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What a child’s anger might be telling you

By Amanda Morin

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Most kids get angry sometimes. It’s a natural reaction when life feels hard or unfair. It’s also natural for the adults in charge to feel conflicted when it happens. They can feel irritated and want to help at the same time. 

Anger is often a sign that kids are struggling with or frustrated about things beyond their control. They don’t react this way on purpose. It happens because they don’t yet have the skills to identify and cope with strong emotions. 

Two common emotions that can lead to anger are anxiety and frustration. The key to helping is to find out what’s causing those feelings. Is it difficulty learning a task or skill? Or being slower than other kids to do things?

Understanding what’s behind the anger lets you respond in the best way possible. But it doesn’t always make it easier to cope with kids’ anger. Keep in mind that once they calm down, kids might feel ashamed of their behavior or like they’re “bad.” 

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Anger problems can get better as kids learn to manage emotions and express what they’re feeling. And there are many ways to help kids who have frequent outbursts, both at home and at school.

Dive deeper

How anxiety and frustration lead to anger

Anxiety and frustration are common emotions. But kids aren’t always able to express them any other way than through anger. 

When kids are stressed or worried, they may have trouble pinpointing what’s bothering them. They may not have the words to voice that mix of fear and worry. And for some kids, anxiety causes physical reactions in their body that can feel a lot like anger. 

Kids get frustrated for all sorts of reasons. They may be struggling with schoolwork or having trouble with friends. When this happens, it can make them feel vulnerable or powerless. For many kids, that comes out as anger.  

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Anger and ADHD

Some kids struggle with managing their emotions — especially kids with ADHD. They often feel emotions more intensely than other kids do. And they hold onto those feelings for much longer. 

At the same time, kids with ADHD have trouble with self-control and keeping their behavior in check. Intense feelings can quickly lead to angry outbursts.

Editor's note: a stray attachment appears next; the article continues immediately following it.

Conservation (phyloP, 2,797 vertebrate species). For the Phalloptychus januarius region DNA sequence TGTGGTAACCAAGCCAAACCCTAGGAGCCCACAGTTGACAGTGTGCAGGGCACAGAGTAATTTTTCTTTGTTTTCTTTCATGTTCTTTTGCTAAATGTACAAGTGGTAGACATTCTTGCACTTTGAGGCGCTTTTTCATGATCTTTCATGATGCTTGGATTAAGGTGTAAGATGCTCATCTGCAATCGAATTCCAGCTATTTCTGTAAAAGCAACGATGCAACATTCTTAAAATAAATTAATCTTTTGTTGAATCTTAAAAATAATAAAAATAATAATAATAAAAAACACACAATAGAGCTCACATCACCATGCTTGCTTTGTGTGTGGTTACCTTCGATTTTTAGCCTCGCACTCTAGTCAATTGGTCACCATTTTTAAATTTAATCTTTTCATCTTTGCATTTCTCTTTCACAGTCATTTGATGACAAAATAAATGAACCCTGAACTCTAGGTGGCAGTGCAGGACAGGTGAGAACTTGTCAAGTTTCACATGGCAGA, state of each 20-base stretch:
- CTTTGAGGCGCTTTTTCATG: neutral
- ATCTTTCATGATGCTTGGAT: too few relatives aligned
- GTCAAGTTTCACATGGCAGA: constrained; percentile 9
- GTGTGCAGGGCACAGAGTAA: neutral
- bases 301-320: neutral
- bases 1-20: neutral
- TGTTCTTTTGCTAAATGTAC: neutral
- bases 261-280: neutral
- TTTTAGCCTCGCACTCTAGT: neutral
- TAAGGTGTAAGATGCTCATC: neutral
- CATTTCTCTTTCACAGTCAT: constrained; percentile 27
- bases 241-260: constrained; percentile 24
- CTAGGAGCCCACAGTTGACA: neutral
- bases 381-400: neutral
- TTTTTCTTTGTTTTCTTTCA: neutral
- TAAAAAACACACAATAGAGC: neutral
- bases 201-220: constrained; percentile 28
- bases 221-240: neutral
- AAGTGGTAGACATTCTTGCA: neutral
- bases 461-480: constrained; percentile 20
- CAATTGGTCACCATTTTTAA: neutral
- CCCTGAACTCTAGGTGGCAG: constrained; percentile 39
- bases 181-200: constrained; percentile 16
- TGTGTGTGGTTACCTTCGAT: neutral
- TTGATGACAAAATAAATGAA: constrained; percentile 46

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Teaching kids to manage anger

It’s hard to teach kids to manage anger in the heat of the moment. But when things calm down, here are some things you can do:

  • Tell them it’s OK to feel what they’re feeling, but still be clear that it’s not OK to take anger out on other people.

  • Set clear expectations for behavior. Use when-then sentences like this: “When you stop throwing things, then we can talk about how I can help you.”

  • Use an emotions chart or feelings wheel to help them give words to more complicated feelings.

  • Talk about better ways to express anger, like exercising or drawing feelings.

Get tips for helping kids cope when they’re feeling upset.

Next steps

If a child often gets angry, it’s important to understand why. Observing the behavior and jotting down notes can help you pick up on patterns.

Share your observations. It’s important for parents and teachers to know what’s happening at school and at home, and to talk about what might help with the anger.

Parents can also talk with their child’s health care provider to see what might be causing the intense emotions and outbursts.

Parents and caregivers: Learn how to look for patterns in your child’s anger.

Educators: Get tips for sharing your concerns with families.

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  • Coming soonGoogle Classroom